On 27th March, a missile fired during an anti-satellite missile test by India's Defense Research and Development Organization destroyed a satellite in space. PMO Narendra Modi even addressed the nation to declare India as a 'Spacepower'.
The head of NASA, however, isn't particularly happy about it. In fact, the administrator Jim Bridenstine even called the test a “terrible, terrible thing”, while speaking at a livestreamed Town Hall gathering of NASA employees. Why, you ask? Well, it looks like the debris from the test are headed straight towards the International Space Station.
The official press release from India's Ministry of External Affairs stated the test was carried out in the "lower atmosphere" to ensure that there were no space debris. But, apparently, 24 pieces from India's anti-satellite test are now heading towards the ISS.
Bridenstine said “24 pieces are going above the apogee of the International Space Station. That is a terrible, terrible thing to create an event that sends debris at an apogee that goes above the International Space Station. That kind of activity is not compatible with the future of human spaceflight. It's unacceptable and NASA needs to be very clear about what its impact to us is.”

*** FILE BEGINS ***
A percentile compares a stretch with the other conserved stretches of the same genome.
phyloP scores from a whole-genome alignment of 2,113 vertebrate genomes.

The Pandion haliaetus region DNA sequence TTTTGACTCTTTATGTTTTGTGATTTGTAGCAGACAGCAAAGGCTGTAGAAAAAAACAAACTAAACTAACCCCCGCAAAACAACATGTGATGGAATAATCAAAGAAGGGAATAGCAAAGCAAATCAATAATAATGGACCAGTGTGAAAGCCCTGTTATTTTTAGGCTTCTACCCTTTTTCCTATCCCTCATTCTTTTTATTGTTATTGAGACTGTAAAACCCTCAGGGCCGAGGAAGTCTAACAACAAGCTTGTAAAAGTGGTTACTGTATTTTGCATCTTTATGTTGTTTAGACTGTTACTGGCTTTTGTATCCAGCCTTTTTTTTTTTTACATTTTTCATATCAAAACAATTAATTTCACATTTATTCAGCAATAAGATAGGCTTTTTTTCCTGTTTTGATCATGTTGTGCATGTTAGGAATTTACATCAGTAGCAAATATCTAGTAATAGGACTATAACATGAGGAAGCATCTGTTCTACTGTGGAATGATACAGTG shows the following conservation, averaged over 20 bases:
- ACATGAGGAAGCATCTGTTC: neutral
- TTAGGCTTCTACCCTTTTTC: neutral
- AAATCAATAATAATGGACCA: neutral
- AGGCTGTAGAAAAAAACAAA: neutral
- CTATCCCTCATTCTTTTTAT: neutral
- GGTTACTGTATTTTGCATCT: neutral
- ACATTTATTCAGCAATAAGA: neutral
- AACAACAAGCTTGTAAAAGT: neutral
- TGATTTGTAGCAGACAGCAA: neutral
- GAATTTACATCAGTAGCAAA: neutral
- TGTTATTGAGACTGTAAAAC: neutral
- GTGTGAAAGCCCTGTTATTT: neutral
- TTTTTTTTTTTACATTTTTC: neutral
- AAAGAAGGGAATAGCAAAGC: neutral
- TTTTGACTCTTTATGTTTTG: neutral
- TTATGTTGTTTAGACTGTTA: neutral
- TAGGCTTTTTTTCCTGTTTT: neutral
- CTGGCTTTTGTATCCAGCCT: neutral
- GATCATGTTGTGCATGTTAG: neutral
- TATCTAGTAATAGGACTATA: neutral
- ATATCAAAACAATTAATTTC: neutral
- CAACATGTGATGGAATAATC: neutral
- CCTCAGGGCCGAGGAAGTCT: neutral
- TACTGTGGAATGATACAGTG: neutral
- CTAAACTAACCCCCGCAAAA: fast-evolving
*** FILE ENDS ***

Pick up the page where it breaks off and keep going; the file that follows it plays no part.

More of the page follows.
The US military, in case you didn't know, tracks the objects in space to predict the collision risk for the ISS and for satellites. Over 23,000 objects are being tracked currently, out of which 10,000 pieces are of space debris. Nearly 3,000 of them were created by Chinese anti-satellite test in 2007.
Yes, 24 pieces from India' anti-satellite test sounds like a small number compared to 3,000 created by the Chinese event, but Bridenstine noted that India's test has increased the risk of collision with the ISS by 44 percent over 10 days putting the lives of the astronauts in the ISS in serious danger. Of course, the risk will dissipate over time as much of the debris will burn up as it enters the atmosphere, but we'll have to wait for more updates on the same.
Also, this isn't the first time someone has called out India's anti-satellite mission. Last week, a former ISRO engineer also said that Mission Shakti is a complete waste.